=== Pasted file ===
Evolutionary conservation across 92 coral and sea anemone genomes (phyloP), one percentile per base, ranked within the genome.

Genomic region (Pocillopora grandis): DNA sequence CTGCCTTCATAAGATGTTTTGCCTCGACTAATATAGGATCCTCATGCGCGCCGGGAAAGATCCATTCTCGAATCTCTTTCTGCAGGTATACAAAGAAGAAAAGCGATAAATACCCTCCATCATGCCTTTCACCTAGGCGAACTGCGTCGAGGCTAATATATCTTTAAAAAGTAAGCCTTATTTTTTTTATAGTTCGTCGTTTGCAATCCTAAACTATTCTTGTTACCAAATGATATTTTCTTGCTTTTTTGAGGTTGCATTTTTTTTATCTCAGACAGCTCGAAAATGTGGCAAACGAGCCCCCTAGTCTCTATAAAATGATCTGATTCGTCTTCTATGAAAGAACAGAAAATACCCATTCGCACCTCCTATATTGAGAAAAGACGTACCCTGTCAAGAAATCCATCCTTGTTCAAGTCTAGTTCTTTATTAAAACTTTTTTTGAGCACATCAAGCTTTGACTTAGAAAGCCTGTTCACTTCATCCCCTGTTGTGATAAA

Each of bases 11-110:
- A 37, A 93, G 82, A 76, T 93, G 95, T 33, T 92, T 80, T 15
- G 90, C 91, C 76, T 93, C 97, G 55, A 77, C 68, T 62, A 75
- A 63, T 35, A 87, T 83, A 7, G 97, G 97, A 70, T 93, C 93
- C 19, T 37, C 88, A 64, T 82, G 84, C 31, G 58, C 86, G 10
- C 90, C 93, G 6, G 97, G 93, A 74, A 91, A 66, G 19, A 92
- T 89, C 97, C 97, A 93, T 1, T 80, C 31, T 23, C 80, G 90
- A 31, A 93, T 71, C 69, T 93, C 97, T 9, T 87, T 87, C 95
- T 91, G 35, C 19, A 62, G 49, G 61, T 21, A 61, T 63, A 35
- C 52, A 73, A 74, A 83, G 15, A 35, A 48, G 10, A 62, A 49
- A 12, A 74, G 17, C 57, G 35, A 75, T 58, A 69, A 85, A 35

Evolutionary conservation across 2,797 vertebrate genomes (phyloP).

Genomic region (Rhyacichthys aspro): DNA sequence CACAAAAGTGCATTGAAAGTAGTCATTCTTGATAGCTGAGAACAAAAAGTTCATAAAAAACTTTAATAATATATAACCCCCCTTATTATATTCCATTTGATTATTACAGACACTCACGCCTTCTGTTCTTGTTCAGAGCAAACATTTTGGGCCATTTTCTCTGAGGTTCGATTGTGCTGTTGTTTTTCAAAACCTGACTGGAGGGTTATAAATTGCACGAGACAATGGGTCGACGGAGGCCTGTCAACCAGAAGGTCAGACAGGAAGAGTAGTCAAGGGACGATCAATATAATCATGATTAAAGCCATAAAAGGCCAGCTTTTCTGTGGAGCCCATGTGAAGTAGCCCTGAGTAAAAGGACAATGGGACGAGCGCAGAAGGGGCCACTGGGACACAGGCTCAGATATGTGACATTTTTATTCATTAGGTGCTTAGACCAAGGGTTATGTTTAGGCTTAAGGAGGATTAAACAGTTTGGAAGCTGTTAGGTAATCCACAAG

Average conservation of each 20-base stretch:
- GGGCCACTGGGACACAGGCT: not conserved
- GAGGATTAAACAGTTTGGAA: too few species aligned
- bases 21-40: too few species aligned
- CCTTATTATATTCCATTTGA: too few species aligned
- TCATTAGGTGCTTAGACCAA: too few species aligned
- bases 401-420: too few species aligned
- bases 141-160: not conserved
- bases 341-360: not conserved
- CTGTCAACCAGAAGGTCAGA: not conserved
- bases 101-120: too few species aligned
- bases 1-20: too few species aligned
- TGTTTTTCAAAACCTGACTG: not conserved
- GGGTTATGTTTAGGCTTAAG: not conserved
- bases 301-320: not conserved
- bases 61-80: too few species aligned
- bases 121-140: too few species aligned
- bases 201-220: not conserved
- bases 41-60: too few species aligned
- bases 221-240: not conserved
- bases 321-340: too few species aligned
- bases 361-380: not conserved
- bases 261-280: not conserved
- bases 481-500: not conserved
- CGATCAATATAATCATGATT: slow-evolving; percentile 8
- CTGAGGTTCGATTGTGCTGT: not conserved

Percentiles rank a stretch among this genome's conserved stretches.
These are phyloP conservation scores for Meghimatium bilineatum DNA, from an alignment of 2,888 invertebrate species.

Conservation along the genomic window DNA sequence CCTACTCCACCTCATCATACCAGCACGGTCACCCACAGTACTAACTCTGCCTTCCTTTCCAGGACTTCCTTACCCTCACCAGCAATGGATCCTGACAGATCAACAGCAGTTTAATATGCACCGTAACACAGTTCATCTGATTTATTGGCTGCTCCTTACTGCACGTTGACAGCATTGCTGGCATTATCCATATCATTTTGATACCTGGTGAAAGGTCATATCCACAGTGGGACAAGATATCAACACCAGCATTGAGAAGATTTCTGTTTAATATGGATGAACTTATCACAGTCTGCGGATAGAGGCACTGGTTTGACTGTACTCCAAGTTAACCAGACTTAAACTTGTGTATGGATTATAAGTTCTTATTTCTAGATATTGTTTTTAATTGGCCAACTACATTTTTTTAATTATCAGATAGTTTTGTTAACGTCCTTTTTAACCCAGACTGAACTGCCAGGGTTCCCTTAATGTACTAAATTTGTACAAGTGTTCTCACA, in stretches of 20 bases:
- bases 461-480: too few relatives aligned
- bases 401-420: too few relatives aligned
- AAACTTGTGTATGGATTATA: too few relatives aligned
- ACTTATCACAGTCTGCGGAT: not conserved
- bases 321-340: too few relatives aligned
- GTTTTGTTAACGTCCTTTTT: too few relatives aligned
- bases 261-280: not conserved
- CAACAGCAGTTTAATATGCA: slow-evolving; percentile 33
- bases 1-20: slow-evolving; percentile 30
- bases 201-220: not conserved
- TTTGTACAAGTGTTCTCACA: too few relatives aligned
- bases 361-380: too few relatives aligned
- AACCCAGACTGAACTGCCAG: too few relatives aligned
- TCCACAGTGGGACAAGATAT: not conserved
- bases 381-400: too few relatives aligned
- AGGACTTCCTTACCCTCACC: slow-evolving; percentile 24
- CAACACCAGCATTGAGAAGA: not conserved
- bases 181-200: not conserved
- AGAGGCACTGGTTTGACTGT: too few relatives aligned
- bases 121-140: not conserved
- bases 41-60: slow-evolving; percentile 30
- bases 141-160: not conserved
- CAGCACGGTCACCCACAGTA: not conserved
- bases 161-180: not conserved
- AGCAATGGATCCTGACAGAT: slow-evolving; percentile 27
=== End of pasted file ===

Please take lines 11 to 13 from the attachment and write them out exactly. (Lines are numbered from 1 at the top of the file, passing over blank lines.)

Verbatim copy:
- T 91, G 35, C 19, A 62, G 49, G 61, T 21, A 61, T 63, A 35
- C 52, A 73, A 74, A 83, G 15, A 35, A 48, G 10, A 62, A 49
- A 12, A 74, G 17, C 57, G 35, A 75, T 58, A 69, A 85, A 35